David W. Riley, National Commander

Unsung heroes

After I was first injured, I couldn’t  imagine living a normal life. And in fact, I haven’t—it’s been far greater than what I ever expected. This is why words cannot adequately express the honor, privilege and joy it has meant to me to serve as your national commander.

As a quadruple amputee often wearing a clothing item that identifies me as a DAV member, I am stopped many times by well-meaning citizens who thank me for my service.

However, no one thinks to thank my wife, Yvonne, for what she’s sacrificed. Both of our lives were changed forever when my limbs were amputated. Her dreams, her goals and her hopes for the future were altered when she stayed by my side those many years ago and has faithfully remained there ever since.

Yvonne willingly and without hesitation stepped into her role as my primary caregiver, yet she and thousands of others in the nation are being denied the support our government gives post-9/11 caregivers.

These unsung heroes give of themselves willingly every day to support the veterans they love. There are no days off, and in many cases, there’s no support and no training.

This is why it remains so important that we keep fighting for lawmakers to pass legislation that would expand the VA’s comprehensive caregiver benefits program to severely injured veterans of all eras.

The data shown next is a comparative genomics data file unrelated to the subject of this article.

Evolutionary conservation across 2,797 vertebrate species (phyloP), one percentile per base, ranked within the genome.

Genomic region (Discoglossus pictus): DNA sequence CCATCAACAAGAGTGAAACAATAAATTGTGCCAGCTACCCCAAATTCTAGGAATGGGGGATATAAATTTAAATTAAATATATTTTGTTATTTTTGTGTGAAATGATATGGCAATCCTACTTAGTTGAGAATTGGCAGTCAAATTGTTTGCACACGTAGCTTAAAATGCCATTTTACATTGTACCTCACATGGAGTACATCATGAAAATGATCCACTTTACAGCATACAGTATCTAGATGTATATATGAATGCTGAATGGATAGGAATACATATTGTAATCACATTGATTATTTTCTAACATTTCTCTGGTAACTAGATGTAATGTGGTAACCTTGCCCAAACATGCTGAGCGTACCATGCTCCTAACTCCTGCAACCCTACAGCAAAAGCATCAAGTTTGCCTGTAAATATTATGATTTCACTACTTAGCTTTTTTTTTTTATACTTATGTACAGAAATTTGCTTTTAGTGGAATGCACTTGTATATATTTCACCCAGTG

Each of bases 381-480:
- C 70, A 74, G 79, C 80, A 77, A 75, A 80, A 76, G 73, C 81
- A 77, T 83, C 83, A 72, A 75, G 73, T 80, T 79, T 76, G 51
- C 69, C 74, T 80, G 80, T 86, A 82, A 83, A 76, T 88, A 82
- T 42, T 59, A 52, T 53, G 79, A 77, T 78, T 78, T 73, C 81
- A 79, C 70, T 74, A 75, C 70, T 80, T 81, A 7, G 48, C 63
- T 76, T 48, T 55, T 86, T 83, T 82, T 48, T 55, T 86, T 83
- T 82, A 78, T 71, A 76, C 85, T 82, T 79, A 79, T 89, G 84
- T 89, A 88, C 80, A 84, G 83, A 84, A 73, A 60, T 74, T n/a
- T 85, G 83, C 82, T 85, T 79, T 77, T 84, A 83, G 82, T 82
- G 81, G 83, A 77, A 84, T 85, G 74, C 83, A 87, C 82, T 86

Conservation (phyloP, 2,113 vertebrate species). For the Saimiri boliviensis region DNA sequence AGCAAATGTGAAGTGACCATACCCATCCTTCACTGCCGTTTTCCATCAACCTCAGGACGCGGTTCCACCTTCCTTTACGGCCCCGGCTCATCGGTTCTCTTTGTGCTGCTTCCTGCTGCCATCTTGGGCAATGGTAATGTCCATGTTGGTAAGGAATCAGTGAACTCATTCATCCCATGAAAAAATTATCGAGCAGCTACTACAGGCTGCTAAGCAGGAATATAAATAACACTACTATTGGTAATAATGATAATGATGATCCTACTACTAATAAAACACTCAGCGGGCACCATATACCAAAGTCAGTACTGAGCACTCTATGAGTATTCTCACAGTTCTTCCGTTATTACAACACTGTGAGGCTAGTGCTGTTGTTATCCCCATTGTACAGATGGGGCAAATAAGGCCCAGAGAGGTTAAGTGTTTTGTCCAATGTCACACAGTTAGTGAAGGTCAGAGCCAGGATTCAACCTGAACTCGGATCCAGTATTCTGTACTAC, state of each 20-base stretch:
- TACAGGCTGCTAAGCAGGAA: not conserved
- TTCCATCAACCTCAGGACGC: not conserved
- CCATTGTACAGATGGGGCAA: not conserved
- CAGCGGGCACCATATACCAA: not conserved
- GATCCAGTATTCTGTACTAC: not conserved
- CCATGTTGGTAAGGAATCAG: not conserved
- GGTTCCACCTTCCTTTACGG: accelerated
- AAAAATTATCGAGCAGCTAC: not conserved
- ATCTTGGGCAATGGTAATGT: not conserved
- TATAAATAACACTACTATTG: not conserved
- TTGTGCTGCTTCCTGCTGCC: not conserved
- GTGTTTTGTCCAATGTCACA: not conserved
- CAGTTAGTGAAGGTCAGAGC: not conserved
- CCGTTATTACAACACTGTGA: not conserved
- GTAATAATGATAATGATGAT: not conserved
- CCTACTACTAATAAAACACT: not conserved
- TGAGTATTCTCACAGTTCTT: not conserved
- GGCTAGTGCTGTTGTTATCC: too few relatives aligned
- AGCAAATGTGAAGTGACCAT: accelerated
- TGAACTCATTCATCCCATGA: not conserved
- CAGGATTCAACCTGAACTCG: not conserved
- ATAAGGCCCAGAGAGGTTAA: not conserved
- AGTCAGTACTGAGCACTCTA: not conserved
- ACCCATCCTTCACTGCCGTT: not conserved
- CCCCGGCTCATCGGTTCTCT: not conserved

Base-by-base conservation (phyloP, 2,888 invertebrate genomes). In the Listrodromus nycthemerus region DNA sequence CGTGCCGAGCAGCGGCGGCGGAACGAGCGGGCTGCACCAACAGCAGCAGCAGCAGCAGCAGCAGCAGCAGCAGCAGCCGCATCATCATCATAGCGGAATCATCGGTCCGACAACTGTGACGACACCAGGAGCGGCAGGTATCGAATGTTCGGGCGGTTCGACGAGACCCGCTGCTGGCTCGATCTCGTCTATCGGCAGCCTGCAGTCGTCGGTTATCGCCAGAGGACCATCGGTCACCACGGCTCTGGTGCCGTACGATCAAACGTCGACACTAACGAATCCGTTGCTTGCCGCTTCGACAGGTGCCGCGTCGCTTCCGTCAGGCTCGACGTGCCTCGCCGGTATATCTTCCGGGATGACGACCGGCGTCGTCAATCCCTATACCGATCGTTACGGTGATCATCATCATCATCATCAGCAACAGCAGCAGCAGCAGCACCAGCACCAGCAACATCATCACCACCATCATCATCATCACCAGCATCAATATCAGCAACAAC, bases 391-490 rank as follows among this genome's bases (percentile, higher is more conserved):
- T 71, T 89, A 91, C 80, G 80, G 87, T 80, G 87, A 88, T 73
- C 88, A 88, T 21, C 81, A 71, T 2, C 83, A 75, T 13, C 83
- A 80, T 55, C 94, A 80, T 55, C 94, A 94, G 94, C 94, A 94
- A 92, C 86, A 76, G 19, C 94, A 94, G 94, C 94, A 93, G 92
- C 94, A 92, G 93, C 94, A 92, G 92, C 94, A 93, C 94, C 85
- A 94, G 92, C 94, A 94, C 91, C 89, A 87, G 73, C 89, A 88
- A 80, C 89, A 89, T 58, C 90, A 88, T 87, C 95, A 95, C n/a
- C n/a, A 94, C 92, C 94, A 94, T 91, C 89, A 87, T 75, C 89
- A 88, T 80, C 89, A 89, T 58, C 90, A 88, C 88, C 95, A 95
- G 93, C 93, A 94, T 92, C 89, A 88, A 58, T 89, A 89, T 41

The program provides training, peer support, respite care, health benefits and a financial stipend to family caregivers.

It’s not just the right and fair thing to do; in the end, family caregivers save taxpayers money by keeping the veteran at home and out of institutional care and, most importantly, by helping give veterans a higher quality of life.

Please consider visiting DAV CAN (Commander’s Action Network) at davcan.org, and tell your elected representatives that you and 1.3 million fellow DAV members expect them to do the right thing for veterans and their caregivers.

Being a caregiver does not get easier with time. If you doubt that, ask the spouses of Vietnam or Korean War era veterans. The sacrifices they have made over their lifetimes are incalculable.

I’m proud of all we have done during my term as your commander. If there is one part of my legacy I hope will live on, it’s that our efforts for caregivers will have resulted in recognition for the contributions of people like Yvonne through meaningful change to support them. So many disabled veterans wouldn’t be here without these unsung heroes—our caregivers.

Thank you for placing your trust in me to represent our wounded, injured and ill veterans. In my mind, there’s no finer group of men and women on Earth, and I’m as proud to stand with all of you today as I was when I joined DAV 20 years ago.


If you want to find out more about the National Commander, you can find his biography here.